Good Minds Suggest: Rick Riordan's Favorite Mythology BooksPosted by Goodreads on May 2, 2016
Rick Riordan must have a direct line to Mount Olympus. The bestselling author of the Percy Jackson and the Olympians series has spent the past decade humanizing the gods and goddesses of ancient mythology, revealing their quirks and flaws as well as their awkward adjustments to modern-day life. He introduced readers to Greek demigod Percy in The Lightning Thief and to Roman demigod Jason in The Lost Hero. Now it's time to meet Apollo, Greek god…and angst-ridden teen. (Thought you knew the legendary god of music, poetry, and art? Well, you've never seen him like this before.) In The Hidden Oracle, the first book in Riordan's new The Trials of Apollo series, Zeus casts his son Apollo out of Olympus and down to New York City. The god can't even keep his own body; he's stuck living on earth as a human teenager. With old enemies and monsters on his trail, Apollo must seek Camp Half-Blood, the refuge of young demigods, to reclaim his immortal birthright. Riordan shares his favorite spellbinding tales of myth and magic.
The Song of Achilles by Madeline Miller
"The Song of Achilles retells the story of Greece's greatest hero from the point of view of his best friend, Patroclus. The big twist: Madeline Miller casts the story as a romance between Achilles and Patroclus. While staying true to Greek legends and the works of Homer, Miller creatively and convincingly fills in the blanks, giving Patroclus a back story that makes perfect sense and tracing the friendship, and eventual romance, between the two young men in a way that casts a new light on the human side of the Trojan War."
Brand New Ancients by Kate Tempest
"I was drawn to this narrative poem by the cover—Ancient Greeks toting briefcases and smartphones. That's right down my alley. I understand Ms. Tempest is an accomplished musician as well as a poet, and this short book has a lyrical, musical quality. The preface notes that it is to be read aloud. I can see why. The tone and performance elements remind me of the Beat poetry of the 1950s and '60s. 'Winged sandals tearing up the pavement' is a line that one can imagine from Lawrence Ferlinghetti. Tempest effectively translates Greek tragedy to modern England."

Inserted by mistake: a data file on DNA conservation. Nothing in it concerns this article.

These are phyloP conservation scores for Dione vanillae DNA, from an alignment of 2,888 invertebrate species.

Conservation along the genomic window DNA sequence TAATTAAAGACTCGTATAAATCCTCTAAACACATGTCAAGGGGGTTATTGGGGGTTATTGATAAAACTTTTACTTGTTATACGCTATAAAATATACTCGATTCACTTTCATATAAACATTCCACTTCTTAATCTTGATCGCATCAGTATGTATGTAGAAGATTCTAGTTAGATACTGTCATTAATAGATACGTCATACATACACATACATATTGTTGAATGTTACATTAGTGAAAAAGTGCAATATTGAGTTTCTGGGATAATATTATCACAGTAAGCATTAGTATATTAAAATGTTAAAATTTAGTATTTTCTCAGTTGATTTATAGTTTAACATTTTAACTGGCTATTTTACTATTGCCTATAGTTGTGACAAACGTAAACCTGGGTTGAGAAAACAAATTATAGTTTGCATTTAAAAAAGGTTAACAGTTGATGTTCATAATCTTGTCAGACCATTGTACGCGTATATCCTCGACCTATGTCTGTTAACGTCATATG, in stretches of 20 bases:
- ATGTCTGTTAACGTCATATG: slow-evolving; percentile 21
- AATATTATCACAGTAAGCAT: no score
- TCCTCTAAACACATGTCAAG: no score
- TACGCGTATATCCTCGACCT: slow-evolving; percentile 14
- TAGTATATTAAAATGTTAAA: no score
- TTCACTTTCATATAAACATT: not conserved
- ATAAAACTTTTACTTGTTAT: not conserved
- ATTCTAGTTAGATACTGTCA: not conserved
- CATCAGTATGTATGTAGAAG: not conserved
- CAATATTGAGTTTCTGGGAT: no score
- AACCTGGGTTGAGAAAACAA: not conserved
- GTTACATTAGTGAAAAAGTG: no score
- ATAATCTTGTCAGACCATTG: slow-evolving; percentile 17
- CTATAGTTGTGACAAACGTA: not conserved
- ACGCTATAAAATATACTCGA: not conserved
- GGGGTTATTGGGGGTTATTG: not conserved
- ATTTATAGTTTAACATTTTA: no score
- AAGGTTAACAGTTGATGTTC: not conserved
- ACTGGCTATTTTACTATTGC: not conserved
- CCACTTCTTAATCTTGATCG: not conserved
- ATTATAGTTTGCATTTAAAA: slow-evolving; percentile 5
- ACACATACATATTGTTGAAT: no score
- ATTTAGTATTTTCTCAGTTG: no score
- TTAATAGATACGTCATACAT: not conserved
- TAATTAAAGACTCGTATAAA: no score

Ash Mistry and the Savage Fortress by Sarwat Chadda
"Sarwat Chadda does a fantastic job bringing Hindu folklore into the modern world, especially the most famous tale and my personal favorite: the Ramayana. Ash Mistry travels with his family from London to India to stay with relatives while his father consults on a strange archaeological dig. Soon Ash discovers that demons and gods are alive and well, and he is called upon to save the world from the rise of the Demon King Ravana. Superfun adventure story where myth meets modern, Indian style!"
Akata Witch by Nnedi Okorafor
"The book's premise may sound familiar—a secret society of magic practitioners in the modern world, a group of friends who must master their powers to stop a terrible evil sorcerer. But don't make the mistake of thinking that Leopard People vs. Lambs is just a takeoff of Wizards vs. Muggles, or Demigods vs. Mortals, or any number of other fantasies in which the heroes find they are special and magical. Sure, Akata Witch has some structural similarities (I particularly loved the fact that ADHD and dyslexia may be signs that you are a Leopard Person—great minds think alike, etc.), but Okorafor's book is firmly rooted in West African myth, which opens up a world as wondrous as Hogwarts but as different as pepper soup is from tea and crumpets."
Uprooted by Naomi Novik
"I love a good fantasy rooted in folklore, and Novik does a great job mining the mythology of Eastern Europe for this novel. Young Agnieszka lives in a small town in an out-of-the-way valley where nothing much ever happens…except for the fact that they live near an evil wood that occasionally swallows trespassers, drives villagers mad, or sends monsters to destroy neighboring villages. Oh, and they are protected by a wizard called the Dragon, who lives in a tower and does his best to keep the evil magic of the wood at bay. In return for his protection, the wizard takes one girl from the valley every ten years to serve him in the tower. These girls aren't killed, but they are never the same after their ten years of servitude—and they never stay in the valley when they are released. Something about their servitude changes them…."
Vote for your own favorites on Listopia: Best Modern Interpretations of Ancient Mythology